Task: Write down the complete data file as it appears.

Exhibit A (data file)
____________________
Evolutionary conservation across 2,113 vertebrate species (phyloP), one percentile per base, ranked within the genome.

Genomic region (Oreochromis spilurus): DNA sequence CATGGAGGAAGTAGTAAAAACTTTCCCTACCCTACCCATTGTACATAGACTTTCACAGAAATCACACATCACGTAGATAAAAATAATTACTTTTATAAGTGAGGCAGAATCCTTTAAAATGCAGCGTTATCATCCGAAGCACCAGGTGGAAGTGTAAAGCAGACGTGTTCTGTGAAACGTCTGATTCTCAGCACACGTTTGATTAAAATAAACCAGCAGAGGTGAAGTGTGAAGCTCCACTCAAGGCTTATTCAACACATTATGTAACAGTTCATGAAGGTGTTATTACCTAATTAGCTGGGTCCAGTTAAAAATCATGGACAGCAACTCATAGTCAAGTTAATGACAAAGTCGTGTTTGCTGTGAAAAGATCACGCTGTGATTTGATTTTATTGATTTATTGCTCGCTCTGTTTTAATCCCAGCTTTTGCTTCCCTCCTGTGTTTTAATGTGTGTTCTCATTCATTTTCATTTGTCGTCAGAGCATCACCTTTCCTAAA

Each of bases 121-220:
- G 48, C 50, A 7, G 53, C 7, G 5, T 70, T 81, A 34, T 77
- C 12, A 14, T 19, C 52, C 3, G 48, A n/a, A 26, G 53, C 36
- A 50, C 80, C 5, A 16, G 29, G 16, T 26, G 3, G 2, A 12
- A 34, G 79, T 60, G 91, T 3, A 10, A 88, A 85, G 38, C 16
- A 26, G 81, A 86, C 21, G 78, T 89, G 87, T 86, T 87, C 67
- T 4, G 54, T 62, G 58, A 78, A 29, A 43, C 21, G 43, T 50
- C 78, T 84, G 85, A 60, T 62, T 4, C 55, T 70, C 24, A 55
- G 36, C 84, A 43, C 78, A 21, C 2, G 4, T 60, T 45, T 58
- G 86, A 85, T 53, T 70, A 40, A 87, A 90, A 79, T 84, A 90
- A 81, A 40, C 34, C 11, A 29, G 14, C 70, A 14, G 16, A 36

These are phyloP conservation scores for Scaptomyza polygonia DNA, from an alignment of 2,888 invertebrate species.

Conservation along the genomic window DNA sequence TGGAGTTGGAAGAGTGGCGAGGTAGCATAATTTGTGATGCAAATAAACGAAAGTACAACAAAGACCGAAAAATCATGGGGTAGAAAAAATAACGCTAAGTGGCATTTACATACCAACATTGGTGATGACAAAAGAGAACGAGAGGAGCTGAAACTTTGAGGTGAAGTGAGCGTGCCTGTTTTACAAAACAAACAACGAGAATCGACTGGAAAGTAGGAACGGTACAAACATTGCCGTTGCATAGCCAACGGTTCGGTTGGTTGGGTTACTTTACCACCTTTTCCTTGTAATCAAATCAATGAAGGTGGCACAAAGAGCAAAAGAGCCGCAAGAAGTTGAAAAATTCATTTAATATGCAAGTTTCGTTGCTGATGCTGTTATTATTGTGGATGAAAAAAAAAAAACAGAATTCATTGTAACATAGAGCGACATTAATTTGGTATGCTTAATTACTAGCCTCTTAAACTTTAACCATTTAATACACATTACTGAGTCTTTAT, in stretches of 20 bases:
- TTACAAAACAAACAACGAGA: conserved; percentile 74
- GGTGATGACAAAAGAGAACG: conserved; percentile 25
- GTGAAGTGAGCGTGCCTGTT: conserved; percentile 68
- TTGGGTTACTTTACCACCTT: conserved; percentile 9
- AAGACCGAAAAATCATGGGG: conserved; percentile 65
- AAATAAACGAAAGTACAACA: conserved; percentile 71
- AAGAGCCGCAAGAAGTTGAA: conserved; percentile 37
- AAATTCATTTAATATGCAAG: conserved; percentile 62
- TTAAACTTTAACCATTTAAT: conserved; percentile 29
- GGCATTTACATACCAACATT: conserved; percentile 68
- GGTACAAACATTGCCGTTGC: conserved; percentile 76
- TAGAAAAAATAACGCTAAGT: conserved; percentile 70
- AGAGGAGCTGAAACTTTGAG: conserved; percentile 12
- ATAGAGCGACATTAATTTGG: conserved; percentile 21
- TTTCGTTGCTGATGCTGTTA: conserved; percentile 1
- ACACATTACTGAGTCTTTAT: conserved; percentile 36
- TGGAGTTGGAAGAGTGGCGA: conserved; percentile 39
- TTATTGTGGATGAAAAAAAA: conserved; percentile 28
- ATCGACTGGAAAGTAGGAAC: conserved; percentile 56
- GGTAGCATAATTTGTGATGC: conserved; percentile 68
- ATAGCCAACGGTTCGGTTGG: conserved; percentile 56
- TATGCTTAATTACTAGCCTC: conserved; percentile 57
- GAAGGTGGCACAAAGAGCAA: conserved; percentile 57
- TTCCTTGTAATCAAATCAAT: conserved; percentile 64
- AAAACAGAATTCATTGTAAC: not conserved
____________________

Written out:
Evolutionary conservation across 2,113 vertebrate species (phyloP), one percentile per base, ranked within the genome.

Genomic region (Oreochromis spilurus): DNA sequence CATGGAGGAAGTAGTAAAAACTTTCCCTACCCTACCCATTGTACATAGACTTTCACAGAAATCACACATCACGTAGATAAAAATAATTACTTTTATAAGTGAGGCAGAATCCTTTAAAATGCAGCGTTATCATCCGAAGCACCAGGTGGAAGTGTAAAGCAGACGTGTTCTGTGAAACGTCTGATTCTCAGCACACGTTTGATTAAAATAAACCAGCAGAGGTGAAGTGTGAAGCTCCACTCAAGGCTTATTCAACACATTATGTAACAGTTCATGAAGGTGTTATTACCTAATTAGCTGGGTCCAGTTAAAAATCATGGACAGCAACTCATAGTCAAGTTAATGACAAAGTCGTGTTTGCTGTGAAAAGATCACGCTGTGATTTGATTTTATTGATTTATTGCTCGCTCTGTTTTAATCCCAGCTTTTGCTTCCCTCCTGTGTTTTAATGTGTGTTCTCATTCATTTTCATTTGTCGTCAGAGCATCACCTTTCCTAAA

Each of bases 121-220:
- G 48, C 50, A 7, G 53, C 7, G 5, T 70, T 81, A 34, T 77
- C 12, A 14, T 19, C 52, C 3, G 48, A n/a, A 26, G 53, C 36
- A 50, C 80, C 5, A 16, G 29, G 16, T 26, G 3, G 2, A 12
- A 34, G 79, T 60, G 91, T 3, A 10, A 88, A 85, G 38, C 16
- A 26, G 81, A 86, C 21, G 78, T 89, G 87, T 86, T 87, C 67
- T 4, G 54, T 62, G 58, A 78, A 29, A 43, C 21, G 43, T 50
- C 78, T 84, G 85, A 60, T 62, T 4, C 55, T 70, C 24, A 55
- G 36, C 84, A 43, C 78, A 21, C 2, G 4, T 60, T 45, T 58
- G 86, A 85, T 53, T 70, A 40, A 87, A 90, A 79, T 84, A 90
- A 81, A 40, C 34, C 11, A 29, G 14, C 70, A 14, G 16, A 36

These are phyloP conservation scores for Scaptomyza polygonia DNA, from an alignment of 2,888 invertebrate species.

Conservation along the genomic window DNA sequence TGGAGTTGGAAGAGTGGCGAGGTAGCATAATTTGTGATGCAAATAAACGAAAGTACAACAAAGACCGAAAAATCATGGGGTAGAAAAAATAACGCTAAGTGGCATTTACATACCAACATTGGTGATGACAAAAGAGAACGAGAGGAGCTGAAACTTTGAGGTGAAGTGAGCGTGCCTGTTTTACAAAACAAACAACGAGAATCGACTGGAAAGTAGGAACGGTACAAACATTGCCGTTGCATAGCCAACGGTTCGGTTGGTTGGGTTACTTTACCACCTTTTCCTTGTAATCAAATCAATGAAGGTGGCACAAAGAGCAAAAGAGCCGCAAGAAGTTGAAAAATTCATTTAATATGCAAGTTTCGTTGCTGATGCTGTTATTATTGTGGATGAAAAAAAAAAAACAGAATTCATTGTAACATAGAGCGACATTAATTTGGTATGCTTAATTACTAGCCTCTTAAACTTTAACCATTTAATACACATTACTGAGTCTTTAT, in stretches of 20 bases:
- TTACAAAACAAACAACGAGA: conserved; percentile 74
- GGTGATGACAAAAGAGAACG: conserved; percentile 25
- GTGAAGTGAGCGTGCCTGTT: conserved; percentile 68
- TTGGGTTACTTTACCACCTT: conserved; percentile 9
- AAGACCGAAAAATCATGGGG: conserved; percentile 65
- AAATAAACGAAAGTACAACA: conserved; percentile 71
- AAGAGCCGCAAGAAGTTGAA: conserved; percentile 37
- AAATTCATTTAATATGCAAG: conserved; percentile 62
- TTAAACTTTAACCATTTAAT: conserved; percentile 29
- GGCATTTACATACCAACATT: conserved; percentile 68
- GGTACAAACATTGCCGTTGC: conserved; percentile 76
- TAGAAAAAATAACGCTAAGT: conserved; percentile 70
- AGAGGAGCTGAAACTTTGAG: conserved; percentile 12
- ATAGAGCGACATTAATTTGG: conserved; percentile 21
- TTTCGTTGCTGATGCTGTTA: conserved; percentile 1
- ACACATTACTGAGTCTTTAT: conserved; percentile 36
- TGGAGTTGGAAGAGTGGCGA: conserved; percentile 39
- TTATTGTGGATGAAAAAAAA: conserved; percentile 28
- ATCGACTGGAAAGTAGGAAC: conserved; percentile 56
- GGTAGCATAATTTGTGATGC: conserved; percentile 68
- ATAGCCAACGGTTCGGTTGG: conserved; percentile 56
- TATGCTTAATTACTAGCCTC: conserved; percentile 57
- GAAGGTGGCACAAAGAGCAA: conserved; percentile 57
- TTCCTTGTAATCAAATCAAT: conserved; percentile 64
- AAAACAGAATTCATTGTAAC: not conserved